What surprised us about the Ferrobus is that it was a tiny train. 2 Carriages – and they were not full.
Meals on the Death Train
The seats are plush velvet and were super comfortable, but a solid armrest was quite a pain. Dinner was served on the Death Train by an attendant are they were lovely and hot. It was quite an alright meal and we both ate ours. However there are no choices if you are vegetarian or have fussy eaters, but its a good size serving, with a cool drink.
Beware The M and R Rated Movies
Alas, they put on (to entertain the passengers) a violent ‘M or R rated’ movie on. It was not suitable for children. Blood and guts were all over the place and my son as getting quite upset, so we moved out to the rest area near the restroom (Banos). This is not the quietest place as far as train noises go, nor is the least smelly zone either, but we had it to ourselves, and that was nice.
We brought the laptop out and watched our own movie. Unfortunately, this area of the Death Train is very noisy and we could hardly hear the movie either!
Skinny Seats and Smelly Air
The seat out by the toilet is super skinny, so rest did not come easy whilst the movie was on. But I did nod off for a few minutes.
Stops And Starts
This Death Train did have quite a few stops – not that you can exit but it is nice to see the stations.
Towns and buildings flash by, but the train is not going so fast that you don’t get to see them clearly. So that helps when you can’t sleep in the night.
When we stop at train stations my son really enjoyed putting his head out the window. This was all good until we discovered it was letting the mosquitoes in.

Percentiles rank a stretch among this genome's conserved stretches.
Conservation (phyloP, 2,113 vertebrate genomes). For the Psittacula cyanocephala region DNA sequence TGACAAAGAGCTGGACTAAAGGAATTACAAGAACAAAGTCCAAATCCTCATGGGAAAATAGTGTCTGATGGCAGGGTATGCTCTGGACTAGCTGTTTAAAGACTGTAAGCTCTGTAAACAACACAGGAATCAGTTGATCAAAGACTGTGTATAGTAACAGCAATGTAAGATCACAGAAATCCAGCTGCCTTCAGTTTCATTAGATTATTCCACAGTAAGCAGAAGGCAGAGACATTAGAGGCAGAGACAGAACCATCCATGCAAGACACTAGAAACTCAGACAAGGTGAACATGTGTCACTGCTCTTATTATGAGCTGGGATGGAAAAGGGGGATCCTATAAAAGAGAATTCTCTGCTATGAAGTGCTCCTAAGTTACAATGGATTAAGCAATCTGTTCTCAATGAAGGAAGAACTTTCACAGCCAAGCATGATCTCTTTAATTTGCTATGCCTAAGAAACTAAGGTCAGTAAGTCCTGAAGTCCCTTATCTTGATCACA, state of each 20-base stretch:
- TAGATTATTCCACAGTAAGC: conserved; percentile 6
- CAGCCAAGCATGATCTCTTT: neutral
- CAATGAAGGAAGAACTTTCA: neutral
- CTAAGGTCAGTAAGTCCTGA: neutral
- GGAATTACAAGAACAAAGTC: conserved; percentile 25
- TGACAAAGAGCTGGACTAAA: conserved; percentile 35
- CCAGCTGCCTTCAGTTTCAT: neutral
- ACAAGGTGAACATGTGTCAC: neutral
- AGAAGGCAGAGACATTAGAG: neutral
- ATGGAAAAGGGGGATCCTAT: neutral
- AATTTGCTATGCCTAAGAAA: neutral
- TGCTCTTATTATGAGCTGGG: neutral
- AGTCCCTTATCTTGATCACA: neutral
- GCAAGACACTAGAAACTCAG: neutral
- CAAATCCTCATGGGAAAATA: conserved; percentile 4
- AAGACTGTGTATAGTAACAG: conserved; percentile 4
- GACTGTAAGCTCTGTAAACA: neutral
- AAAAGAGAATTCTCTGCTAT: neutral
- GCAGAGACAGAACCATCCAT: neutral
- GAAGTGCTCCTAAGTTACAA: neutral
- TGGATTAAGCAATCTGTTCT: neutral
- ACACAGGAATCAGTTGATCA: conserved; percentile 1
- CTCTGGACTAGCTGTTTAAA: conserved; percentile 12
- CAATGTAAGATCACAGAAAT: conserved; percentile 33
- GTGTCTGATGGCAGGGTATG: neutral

As we are heading towards the wetlands, the mosquitoes are ever increasing, and in fact, are the worse we ever encounter in the world. Never have I seen so many mosquitoes, which makes me wonder if theory three about the train name might be right?
Moving Back to Our Seats
As the Death Train is half empty there are now quite a few vacancies. I find a spare double seat behind my son, so I moved there and gave him our seats for him to spread out on.
Thankfully, I discovered that when you put up the table trays the seats get a bit leveled. So with the seats semi-reclined, I was able to get some sleep albeit somewhat lumpy.
One thing I was disappointed about was that the Death Train had departed so late. This meant we left in the dark and as I do love sightseeing we had missed out. Therefore I was up very early the next day with my head out the common area window to snap some photos.
Moving The Tracks
Everything is done manually, so we discovered that the Death Train stopped on different occasions. When this happened, a worker jumped out and would move the track handle to allow us to change tracks. Because we would then wait for another train or worker vehicle to pass.
We finally arrive at the border at Corumba/Puerto Quijarro. On this Death Train, there is no announcement at any stations, but at this one, everyone gets off so we figure this is the end of the line. We ask the lady in front as she speaks a little English. She tells us to get a taxi to the border from here, so we gather our bags and off we go.
When we get to the border, the driver tries to charge us $20 US but we haven’t gone that far. I get my son to run to the lady from the train who is ahead in the line. He asks her how much the fare should be. $3 US is the correct answer so needless to say he doesn’t get a tip!
Border Line at Bolivia
Next, we wait in line. The sun is bearing down on us and we still have warm clothes for the train on since the air-conditioning was freezing, but now we are sweltering and there is no shade in sight for the most part, until we get to a tree near to the front. I get my son to go ‘relieve’ himself behind a car (where I can still see him) as I can’t leave the line to go to the toilet. Going bright red, I then strip him off and get him changed to summer clothes again.